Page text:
Filipino films take spotlight at Singapore Media Festival 2018; Charo, Bea grace world premiere of Eerie

World-class Filipino films Season of The Devil (Ang Panahon Ng Halimaw) starring Piolo Pascual, Eerie starring Bea Alonzo, The Ashes and Ghosts of Tayug 1931, and Nervous Translation were chosen as official selections to the Singapore Media Festival 2018.



The Philippines takes center stage as the Country-Of-Focus in the 2018 Singapore Media Festival, which has started last November 28 and will be concluded on December 8

That Philippine Cinema is also celebrating its centennial year adds prestige to the four Filipino film selections that are being shown in the festival.

These include Christopher Gozum's The Ashes and Ghosts of Tayug 1931 (Dapol Tan Payawar Na Tayug 1931), Shireen Seno's Nervous Translation, Lav Diaz's Season of The Devil (Ang Panahon ng Halimaw), and Mikhail Red's Eerie.

Below are descriptions of the four official selections:

The Ashes and Ghosts of Tayug 1931 starring Fe GingGing Hyde, Donna Cariaga, Brigida Concepcion Calosa-Rodico (Singapore premiere)

A layered historical docudrama centered on a forgotten Filipino revolutionary who led a peasant revolt against American colonialism.

The Ashes and Ghosts of Tayug 1931 was shown yesterday, December 3 at the National Gallery Singapore.

Nervous Translation starring Jana Agoncillo, Angge Santos, and Sid Lucero (Singapore premiere)

A magical-realist tale of the fantastical world dreamed up by a girl left to her own devices in her Manila home.

The girls of St Lucia Convent are dying mysteriously—and their deaths may be related to a student suicide committed years before.

Nervous Translation is showing at the National Gallery Singapore on December 5.

Season of The Devil starring Piolo Pascual, Shaina Magdayao, and Pinky Amador (Asian premiere)

Lav Diaz’s latest film is a bleak and surreal musical drama set in the brutal era of Martial Law in the Philippines.

Ang Panahon Ng Halimaw was shown last December 2 at National Gallery Singapore.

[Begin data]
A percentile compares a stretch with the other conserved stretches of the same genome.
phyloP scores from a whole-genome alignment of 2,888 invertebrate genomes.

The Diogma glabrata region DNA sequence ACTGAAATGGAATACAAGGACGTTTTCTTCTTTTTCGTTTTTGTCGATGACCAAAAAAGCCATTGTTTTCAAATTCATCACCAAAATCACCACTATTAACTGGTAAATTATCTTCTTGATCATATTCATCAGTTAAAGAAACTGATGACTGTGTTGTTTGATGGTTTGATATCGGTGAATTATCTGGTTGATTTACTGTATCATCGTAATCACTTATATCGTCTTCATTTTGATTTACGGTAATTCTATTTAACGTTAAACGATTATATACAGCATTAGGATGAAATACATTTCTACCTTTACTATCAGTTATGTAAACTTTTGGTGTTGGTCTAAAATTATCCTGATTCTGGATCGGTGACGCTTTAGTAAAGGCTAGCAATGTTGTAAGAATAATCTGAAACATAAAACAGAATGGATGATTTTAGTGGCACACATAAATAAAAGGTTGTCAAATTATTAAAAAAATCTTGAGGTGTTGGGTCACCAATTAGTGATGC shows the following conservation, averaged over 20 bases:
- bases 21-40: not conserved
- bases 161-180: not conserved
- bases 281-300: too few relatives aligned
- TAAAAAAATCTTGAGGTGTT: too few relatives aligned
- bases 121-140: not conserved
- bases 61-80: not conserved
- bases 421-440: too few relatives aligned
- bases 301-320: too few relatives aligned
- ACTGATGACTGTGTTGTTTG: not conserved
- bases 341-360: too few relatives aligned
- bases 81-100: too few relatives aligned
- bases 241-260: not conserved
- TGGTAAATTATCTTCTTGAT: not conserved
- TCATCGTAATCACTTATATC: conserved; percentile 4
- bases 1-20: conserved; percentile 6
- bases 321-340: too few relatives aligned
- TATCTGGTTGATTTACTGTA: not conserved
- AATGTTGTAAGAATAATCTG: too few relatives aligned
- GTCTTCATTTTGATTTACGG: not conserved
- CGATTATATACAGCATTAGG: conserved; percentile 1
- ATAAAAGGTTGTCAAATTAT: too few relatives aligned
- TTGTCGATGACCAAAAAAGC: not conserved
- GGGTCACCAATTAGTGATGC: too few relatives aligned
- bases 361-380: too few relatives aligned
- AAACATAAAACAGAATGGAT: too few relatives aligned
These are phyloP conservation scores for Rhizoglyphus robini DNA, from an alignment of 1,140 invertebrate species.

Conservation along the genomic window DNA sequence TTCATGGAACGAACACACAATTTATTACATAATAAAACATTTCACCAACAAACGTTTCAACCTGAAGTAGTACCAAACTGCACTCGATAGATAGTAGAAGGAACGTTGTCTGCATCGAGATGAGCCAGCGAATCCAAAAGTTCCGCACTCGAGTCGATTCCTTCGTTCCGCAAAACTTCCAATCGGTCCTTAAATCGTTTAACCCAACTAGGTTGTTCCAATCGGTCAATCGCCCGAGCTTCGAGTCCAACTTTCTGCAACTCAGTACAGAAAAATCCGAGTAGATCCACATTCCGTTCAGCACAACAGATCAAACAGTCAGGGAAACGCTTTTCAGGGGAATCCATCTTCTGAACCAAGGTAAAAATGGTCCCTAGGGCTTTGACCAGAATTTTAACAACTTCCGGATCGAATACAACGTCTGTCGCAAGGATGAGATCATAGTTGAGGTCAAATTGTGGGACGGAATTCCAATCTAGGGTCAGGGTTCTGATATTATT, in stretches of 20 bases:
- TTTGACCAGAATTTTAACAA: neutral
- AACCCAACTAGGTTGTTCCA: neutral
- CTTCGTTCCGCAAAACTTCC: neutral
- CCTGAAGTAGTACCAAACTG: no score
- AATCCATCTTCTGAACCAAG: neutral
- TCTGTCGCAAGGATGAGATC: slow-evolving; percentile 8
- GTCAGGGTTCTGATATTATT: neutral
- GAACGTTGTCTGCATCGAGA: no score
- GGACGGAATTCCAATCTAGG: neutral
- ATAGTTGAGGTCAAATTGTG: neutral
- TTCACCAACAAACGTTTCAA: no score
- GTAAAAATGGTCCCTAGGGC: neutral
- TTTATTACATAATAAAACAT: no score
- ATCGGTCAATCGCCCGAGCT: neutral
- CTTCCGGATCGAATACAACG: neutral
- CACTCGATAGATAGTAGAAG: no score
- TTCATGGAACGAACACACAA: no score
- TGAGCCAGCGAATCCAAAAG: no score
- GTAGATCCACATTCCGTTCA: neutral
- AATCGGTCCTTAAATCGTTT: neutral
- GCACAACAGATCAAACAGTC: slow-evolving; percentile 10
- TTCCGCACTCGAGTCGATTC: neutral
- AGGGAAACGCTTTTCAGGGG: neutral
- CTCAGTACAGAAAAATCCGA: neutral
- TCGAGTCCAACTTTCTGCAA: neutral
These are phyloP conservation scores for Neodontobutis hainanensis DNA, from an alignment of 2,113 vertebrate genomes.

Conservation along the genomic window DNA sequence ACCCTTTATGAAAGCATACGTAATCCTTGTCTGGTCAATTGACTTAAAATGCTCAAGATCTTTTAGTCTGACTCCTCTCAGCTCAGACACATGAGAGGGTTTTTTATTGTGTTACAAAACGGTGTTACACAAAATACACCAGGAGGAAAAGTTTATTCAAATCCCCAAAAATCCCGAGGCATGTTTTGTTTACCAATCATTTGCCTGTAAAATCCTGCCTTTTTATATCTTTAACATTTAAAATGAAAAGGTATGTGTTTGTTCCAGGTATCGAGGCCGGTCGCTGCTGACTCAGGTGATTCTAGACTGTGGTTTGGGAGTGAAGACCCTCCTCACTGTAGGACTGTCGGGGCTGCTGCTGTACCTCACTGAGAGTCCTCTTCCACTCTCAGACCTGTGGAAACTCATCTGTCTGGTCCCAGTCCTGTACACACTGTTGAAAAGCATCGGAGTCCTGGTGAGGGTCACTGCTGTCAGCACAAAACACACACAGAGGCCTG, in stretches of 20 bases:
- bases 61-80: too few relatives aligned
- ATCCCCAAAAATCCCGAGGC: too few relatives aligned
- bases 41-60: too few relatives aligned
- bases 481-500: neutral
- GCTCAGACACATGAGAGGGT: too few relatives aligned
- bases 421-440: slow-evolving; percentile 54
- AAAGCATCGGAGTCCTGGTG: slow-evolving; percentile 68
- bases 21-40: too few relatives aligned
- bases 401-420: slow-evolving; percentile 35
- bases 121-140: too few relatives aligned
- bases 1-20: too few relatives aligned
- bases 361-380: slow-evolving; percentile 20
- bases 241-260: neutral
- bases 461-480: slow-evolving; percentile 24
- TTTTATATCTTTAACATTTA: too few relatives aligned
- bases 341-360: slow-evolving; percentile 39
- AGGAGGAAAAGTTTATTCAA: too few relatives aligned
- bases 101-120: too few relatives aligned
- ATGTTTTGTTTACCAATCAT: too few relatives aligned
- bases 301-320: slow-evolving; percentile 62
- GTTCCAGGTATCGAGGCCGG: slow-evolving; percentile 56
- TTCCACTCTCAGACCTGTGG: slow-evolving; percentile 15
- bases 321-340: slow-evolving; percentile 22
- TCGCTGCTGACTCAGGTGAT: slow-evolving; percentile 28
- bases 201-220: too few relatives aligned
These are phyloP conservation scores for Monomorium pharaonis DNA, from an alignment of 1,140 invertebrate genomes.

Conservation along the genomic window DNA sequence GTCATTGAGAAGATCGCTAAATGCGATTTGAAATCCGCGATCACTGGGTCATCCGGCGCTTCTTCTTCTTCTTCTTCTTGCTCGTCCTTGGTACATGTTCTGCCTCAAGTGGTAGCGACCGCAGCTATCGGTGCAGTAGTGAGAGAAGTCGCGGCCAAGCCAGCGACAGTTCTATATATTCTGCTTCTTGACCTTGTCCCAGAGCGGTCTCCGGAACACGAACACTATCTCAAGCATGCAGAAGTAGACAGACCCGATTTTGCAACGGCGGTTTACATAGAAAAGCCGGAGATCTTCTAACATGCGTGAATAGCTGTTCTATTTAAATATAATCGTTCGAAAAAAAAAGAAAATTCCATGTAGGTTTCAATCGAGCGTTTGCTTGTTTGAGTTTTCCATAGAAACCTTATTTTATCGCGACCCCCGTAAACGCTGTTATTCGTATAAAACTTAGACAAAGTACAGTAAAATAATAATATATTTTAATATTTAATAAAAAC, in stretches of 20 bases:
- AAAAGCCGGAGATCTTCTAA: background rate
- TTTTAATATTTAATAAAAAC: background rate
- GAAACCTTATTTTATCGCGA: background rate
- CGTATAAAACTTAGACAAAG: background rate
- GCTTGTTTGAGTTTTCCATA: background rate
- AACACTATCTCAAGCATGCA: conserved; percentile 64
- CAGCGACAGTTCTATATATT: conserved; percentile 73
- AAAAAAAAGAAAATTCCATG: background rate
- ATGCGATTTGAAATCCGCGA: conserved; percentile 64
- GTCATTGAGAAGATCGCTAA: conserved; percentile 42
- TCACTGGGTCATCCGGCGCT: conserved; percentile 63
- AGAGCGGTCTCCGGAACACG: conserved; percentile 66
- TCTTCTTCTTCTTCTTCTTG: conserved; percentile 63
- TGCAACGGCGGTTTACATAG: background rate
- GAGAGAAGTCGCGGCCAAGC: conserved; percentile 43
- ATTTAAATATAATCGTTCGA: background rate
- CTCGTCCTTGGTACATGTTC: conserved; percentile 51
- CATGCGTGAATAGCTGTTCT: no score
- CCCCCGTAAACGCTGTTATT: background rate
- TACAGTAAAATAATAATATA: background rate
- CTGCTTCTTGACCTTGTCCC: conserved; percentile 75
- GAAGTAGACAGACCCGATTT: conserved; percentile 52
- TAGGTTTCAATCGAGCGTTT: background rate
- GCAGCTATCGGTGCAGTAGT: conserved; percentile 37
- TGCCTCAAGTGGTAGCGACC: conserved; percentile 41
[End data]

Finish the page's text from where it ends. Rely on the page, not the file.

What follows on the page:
Eerie starring Bea Alonzo, Jake Cuenca, and Charo Santos-Concio (world premiere)

The girls of St Lucia Convent are dying mysteriously—and their deaths may be related to a student suicide committed years before.

Eerie marked its world premiere at the 29th Singapore International Film Festival at Singapore's Capitol Theatre last December 3.

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Celebrities spotted at the red-carpet event were Bea Alonzo (in glittery black dress), Charo Santos-Concio (in black top and white skirt), Jake Cuenca (in all-white suit), Gillian Vicencio (in blue dress), Gabby Padilla, Japanese actor Masahiro Higashide (not in photo), and Singaporean singing sensation Nathan Hartono (not in photo).

SHORT FILMS

For the Southeast Asian Short Films Competition, four entries from the Philippines made the cut.

These are The Imminent Immanent (Baga't Diri Tuhay Ta't Pamahungpahung) by Carlo Francisco Manatad, Manila Is Full Of Men Named Boy by Andrew Stephen Lee, Please Stop Talking (Wag Mo 'Kong Kausapin) by Josef Gacutan, and Judgement by Raymund Ribay Gutierrez.

Below are short descriptions of the said Filipino short films:

The Imminent Immanent (Baga't Diri Tuhay Ta't Pamahungpahung)

A rural town carries on its mundane existence, unaware that strong forces of nature are silently conspiring against it.

Manila Is Full Of Men Named Boy

A man travels from the U.S. to the Philippines to attend his estranged father’s birthday party. Hoping to impress his dad, he purchases a child to pass off as his own son.

Please Stop Talking (Wag Mo 'Kong Kausapin)

An animated film centered on Sixto, an elderly man who tries to repair his relationship with his estranged son, Please Stop Talking explores loneliness, regret and isolation at old age

Judgement

Joy, the mother of a young girl, decides to file charges against her abusive partner after a horrific incident. But the court case adds more woes to her already troubled life.

Other emerging Filipino filmmakers also get to participate in exhibits, talks, master classes, and an intense boot camp that covers the whole spectrum of filmmaking—from conceptualization to production and screening of films.

Liza Diño, chairperson of the Film Development Council of The Philippines (FDCP), is leading Filipino delegates in establishing media collaborations and content production at the Asia Television Forum.

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FDCP is hosting a Philippine booth where 30 producers and filmmakers will showcase their content at the Asia Television Forum (ATF), one of the key events during the Singapore Media Festival.

FDCP's participation at ATF is scheduled today, December 5, at the Marina Bay Sands hotel.


ABOUT THE AUTHOR

Follow Rachelle Siazon on Twitter: @pinkshi


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